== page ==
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Contingency Management (CM): Definition, Technique, Usages and Benefits.

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What Is Contingency Management?  

 Contingency management as an addiction treatment tool is a form of positive reinforcement. Someone participating in such a program may receive vouchers for food, movies or gas when they follow the steps of their plan.

Operant Conditioning: The Basics of Behavioral Change

Operant conditioning and the science behind it date back to the 1930s. Both negative and positive reinforcement concepts have been around longer than that, but the scientific data and related experiments are attributed to B.F. Skinner.

Negative Reinforcements

Functionally, negative reinforcement can be used to train people to choose certain behaviors. This process can be explained simply. If you set an alarm each day, a loud and possibly irritating noise will interrupt your sleep until you do something about it. Act on the alarm clock and the noise goes away. You have removed the negative, or the noise, and gained something that pleases you, which is quiet.

The stronger version of negative reinforcement is punishment. Properly applied, punishment can be an appropriate tool to stop inappropriate behavior. Punishment has been used to correct criminal behavior often associated with drug use. However, the legal system does not always provide an immediate and consistent negative experience to prevent people from continuing their illegal behavior. An addict who steals from another person to come up with cash for drugs may eventually be punished with jail time for theft. However, if they have successfully stolen from others before, light legal punishments may not help change their future intentions to do what they have to do to get drugs.

Positive Reinforcement

Positive reinforcement refers to rewarding a desired behavior with a positive consequence. A child may clean their room as instructed and receive a treat or a toy. If the child then chooses to clean their room on their own the next time, the same positive reinforcement may be needed to make the habit stick. Such treats or toys are known as tangible reinforcements. When the parent stops using them, the good behavior may go away.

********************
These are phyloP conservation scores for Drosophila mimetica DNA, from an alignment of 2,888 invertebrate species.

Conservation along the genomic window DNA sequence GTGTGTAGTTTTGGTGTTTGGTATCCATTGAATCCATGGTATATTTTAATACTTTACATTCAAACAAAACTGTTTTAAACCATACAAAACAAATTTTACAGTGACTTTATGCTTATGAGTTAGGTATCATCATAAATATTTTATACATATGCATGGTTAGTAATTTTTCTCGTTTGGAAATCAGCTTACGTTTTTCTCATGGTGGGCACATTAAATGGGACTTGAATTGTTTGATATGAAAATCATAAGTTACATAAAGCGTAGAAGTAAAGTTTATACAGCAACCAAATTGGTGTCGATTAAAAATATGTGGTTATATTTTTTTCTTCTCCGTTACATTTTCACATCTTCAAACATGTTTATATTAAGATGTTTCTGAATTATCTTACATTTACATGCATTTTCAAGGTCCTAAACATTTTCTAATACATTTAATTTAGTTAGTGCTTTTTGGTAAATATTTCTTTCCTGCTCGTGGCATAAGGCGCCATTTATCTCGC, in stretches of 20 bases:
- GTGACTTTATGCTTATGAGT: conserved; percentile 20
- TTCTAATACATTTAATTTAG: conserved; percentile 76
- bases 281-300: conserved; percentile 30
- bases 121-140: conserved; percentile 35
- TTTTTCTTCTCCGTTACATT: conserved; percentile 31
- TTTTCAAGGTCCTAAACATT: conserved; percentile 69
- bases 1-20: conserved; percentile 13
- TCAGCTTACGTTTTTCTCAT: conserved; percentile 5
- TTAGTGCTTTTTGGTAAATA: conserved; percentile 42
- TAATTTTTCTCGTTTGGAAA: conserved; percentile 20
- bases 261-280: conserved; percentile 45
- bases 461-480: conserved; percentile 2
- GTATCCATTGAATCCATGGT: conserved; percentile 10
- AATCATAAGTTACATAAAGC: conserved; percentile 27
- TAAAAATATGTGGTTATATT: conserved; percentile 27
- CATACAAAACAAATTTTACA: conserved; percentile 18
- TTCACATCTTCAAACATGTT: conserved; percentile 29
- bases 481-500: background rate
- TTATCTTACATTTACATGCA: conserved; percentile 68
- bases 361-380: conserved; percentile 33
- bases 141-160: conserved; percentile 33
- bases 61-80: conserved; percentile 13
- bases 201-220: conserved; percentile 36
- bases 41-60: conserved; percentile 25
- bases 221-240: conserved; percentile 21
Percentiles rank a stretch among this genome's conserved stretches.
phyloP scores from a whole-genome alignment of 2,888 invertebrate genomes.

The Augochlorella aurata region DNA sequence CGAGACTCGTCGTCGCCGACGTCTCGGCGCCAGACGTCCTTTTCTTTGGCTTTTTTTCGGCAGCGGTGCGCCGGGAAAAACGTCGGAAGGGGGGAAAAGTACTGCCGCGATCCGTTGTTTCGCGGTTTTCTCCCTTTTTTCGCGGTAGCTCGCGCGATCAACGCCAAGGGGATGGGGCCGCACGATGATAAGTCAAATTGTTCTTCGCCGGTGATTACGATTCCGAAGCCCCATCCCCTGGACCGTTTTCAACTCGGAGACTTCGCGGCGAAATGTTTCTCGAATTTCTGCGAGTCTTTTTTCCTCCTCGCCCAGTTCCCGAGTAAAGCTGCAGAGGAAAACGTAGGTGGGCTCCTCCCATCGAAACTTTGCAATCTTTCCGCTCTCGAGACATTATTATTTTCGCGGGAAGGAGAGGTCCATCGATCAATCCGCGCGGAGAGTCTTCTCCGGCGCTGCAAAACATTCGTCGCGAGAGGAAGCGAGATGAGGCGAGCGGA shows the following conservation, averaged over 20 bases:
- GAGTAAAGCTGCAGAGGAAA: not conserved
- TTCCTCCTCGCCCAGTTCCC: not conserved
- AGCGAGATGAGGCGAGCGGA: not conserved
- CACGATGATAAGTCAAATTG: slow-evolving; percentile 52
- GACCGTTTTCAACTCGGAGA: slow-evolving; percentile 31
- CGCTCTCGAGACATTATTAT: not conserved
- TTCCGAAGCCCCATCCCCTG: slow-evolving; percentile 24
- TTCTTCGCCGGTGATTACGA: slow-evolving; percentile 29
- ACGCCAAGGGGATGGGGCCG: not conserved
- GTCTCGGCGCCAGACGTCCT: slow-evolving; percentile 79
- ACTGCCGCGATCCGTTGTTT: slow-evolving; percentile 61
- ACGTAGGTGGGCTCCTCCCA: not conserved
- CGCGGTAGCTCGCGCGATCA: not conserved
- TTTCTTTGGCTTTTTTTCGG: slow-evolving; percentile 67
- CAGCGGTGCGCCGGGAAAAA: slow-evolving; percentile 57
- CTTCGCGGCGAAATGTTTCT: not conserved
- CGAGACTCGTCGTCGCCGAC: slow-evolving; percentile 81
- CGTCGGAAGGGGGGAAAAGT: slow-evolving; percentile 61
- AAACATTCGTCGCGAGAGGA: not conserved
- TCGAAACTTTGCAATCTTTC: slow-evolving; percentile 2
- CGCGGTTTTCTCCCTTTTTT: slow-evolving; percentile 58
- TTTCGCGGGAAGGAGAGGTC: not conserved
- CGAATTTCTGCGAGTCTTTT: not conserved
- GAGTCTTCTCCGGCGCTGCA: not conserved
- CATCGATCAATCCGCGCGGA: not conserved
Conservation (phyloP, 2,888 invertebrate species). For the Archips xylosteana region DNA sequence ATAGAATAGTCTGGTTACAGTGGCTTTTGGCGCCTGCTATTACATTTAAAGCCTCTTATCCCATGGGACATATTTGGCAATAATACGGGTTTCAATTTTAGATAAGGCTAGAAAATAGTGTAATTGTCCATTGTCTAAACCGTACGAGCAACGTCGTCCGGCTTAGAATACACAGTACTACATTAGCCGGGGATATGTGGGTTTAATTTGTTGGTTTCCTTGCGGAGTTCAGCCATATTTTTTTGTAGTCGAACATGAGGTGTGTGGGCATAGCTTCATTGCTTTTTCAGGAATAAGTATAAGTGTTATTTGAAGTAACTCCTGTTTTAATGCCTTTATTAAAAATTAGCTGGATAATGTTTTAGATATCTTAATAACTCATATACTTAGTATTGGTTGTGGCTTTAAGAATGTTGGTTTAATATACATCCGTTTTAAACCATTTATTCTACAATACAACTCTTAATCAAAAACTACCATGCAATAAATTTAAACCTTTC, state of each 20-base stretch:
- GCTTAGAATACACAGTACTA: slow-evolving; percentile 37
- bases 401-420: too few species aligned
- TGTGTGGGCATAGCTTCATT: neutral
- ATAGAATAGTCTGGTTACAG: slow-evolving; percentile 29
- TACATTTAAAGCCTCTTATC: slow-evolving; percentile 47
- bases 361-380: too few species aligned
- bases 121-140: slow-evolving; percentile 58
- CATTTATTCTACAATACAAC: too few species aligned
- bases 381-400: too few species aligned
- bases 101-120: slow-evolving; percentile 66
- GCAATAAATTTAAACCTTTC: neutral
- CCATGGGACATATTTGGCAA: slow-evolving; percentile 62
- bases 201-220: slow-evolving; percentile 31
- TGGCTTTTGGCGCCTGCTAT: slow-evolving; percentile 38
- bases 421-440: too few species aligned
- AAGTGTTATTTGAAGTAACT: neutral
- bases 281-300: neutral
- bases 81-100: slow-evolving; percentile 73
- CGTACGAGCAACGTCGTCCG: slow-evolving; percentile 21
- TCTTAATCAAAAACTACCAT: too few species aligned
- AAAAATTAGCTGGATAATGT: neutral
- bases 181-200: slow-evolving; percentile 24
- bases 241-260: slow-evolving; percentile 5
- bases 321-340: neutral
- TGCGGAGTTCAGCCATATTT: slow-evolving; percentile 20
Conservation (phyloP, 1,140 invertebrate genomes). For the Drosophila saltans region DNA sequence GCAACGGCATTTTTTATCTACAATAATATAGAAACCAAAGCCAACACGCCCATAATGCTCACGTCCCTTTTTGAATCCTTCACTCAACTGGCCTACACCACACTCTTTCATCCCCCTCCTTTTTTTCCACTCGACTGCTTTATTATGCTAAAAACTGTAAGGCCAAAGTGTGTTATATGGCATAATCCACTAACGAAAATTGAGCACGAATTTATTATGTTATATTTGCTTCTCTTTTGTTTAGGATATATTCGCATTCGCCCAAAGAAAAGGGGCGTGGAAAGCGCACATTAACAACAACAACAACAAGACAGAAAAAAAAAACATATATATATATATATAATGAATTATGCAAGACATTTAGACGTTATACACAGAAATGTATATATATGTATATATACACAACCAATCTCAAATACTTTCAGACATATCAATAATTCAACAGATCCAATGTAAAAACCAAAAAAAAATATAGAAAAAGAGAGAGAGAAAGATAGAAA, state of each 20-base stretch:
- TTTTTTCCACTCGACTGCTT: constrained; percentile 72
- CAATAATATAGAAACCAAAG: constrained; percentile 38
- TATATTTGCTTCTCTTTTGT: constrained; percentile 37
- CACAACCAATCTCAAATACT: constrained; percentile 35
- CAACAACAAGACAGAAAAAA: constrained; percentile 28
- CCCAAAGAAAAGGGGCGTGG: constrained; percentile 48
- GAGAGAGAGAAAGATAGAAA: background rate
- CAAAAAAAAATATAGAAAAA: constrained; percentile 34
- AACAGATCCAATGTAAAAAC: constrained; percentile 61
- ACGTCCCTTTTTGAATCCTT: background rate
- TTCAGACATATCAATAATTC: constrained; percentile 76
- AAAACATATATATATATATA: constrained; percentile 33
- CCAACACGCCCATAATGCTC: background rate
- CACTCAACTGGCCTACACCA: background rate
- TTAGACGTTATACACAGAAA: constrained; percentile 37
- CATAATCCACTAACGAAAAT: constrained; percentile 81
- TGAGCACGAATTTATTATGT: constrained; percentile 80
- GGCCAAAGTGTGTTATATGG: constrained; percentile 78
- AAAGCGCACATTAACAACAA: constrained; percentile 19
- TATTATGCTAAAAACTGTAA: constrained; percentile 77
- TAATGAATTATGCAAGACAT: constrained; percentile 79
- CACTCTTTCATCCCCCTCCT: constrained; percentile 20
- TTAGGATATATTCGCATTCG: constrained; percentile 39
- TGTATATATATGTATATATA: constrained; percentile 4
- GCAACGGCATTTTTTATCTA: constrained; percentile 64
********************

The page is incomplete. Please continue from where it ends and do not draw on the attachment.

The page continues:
Token Reinforcements: More Choices, Longer Benefits

Contingency management in drug rehab is generally related to token reinforcers. A token is something that can be exchanged for something else. For example, someone dealing with opioid addiction may have the option to choose a bus token or gas gift card, which can cover the cost of visiting the testing site.

There is great power in earning a token reinforcement. With a token in your pocket, you can choose to seek help. Tokens offer a chance to rebuild a sense of control over your actions and your life that you may have lost.

The Chemistry of Addiction

One of the greatest challenges of addiction is that, at least in the early stages, addictive substances offer a lot of positive feelings. The first beer after a hard day allows you to feel a certain satisfaction. Eventually, getting to that level of relaxation and pleasure takes more than one beer. Your body, brain, and spirit grow so accustomed to the feelings created by alcohol that you crave or need it.

Many illegal drugs overload the dopamine receptors in the brain to the point that they shut down. In such cases, the only way to feel that similar pleasure is to use more of the drug. For addicts who are actively using, punishment therapies can lead to agonizing withdrawal. 
Helping addicts manage detox and go through withdrawal often takes positive reinforcement from many angles. The early stages may simply include hydration and nutritional support to move past the harshest cravings and the physical symptoms that come with physical withdrawal. Once this difficult phase has been overcome, training the brain to stop seeking the pleasure provided by drugs and alcohol will take many types of support. This support can include rewards for positive choices. 

Long-Term Benefits of Contingency Management